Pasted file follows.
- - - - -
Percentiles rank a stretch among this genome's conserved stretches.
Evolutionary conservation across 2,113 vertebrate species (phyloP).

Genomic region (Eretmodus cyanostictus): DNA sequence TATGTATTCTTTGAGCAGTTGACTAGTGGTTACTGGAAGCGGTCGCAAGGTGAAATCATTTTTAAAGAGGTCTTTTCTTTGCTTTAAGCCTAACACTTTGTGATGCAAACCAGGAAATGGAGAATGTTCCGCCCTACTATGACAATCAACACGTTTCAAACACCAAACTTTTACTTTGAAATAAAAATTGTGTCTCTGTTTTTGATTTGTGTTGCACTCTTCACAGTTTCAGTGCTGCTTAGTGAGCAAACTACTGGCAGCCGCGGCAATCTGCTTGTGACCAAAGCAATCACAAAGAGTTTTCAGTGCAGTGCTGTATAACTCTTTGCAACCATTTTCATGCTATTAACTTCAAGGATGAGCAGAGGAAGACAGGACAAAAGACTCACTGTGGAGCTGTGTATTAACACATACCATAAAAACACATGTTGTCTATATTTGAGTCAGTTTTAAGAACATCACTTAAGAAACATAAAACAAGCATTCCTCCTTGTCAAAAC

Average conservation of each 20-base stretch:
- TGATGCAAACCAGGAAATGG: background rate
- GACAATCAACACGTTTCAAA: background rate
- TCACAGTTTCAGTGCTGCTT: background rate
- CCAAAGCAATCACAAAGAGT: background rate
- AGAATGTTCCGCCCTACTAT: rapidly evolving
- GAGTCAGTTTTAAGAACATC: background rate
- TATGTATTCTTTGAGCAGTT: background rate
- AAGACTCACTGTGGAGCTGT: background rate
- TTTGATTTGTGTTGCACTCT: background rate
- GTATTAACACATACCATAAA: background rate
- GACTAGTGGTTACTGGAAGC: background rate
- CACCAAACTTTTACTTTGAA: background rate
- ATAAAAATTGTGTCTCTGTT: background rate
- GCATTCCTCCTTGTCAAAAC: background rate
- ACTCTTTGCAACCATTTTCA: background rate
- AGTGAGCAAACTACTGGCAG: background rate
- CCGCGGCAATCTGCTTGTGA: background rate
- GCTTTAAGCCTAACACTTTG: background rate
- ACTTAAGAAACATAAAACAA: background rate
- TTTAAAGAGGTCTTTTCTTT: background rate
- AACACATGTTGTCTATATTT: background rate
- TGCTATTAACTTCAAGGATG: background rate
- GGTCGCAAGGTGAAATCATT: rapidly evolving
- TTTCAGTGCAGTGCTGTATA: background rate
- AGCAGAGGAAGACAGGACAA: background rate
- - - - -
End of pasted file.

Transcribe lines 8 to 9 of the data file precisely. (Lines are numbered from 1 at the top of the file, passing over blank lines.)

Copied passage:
- CCAAAGCAATCACAAAGAGT: background rate
- AGAATGTTCCGCCCTACTAT: rapidly evolving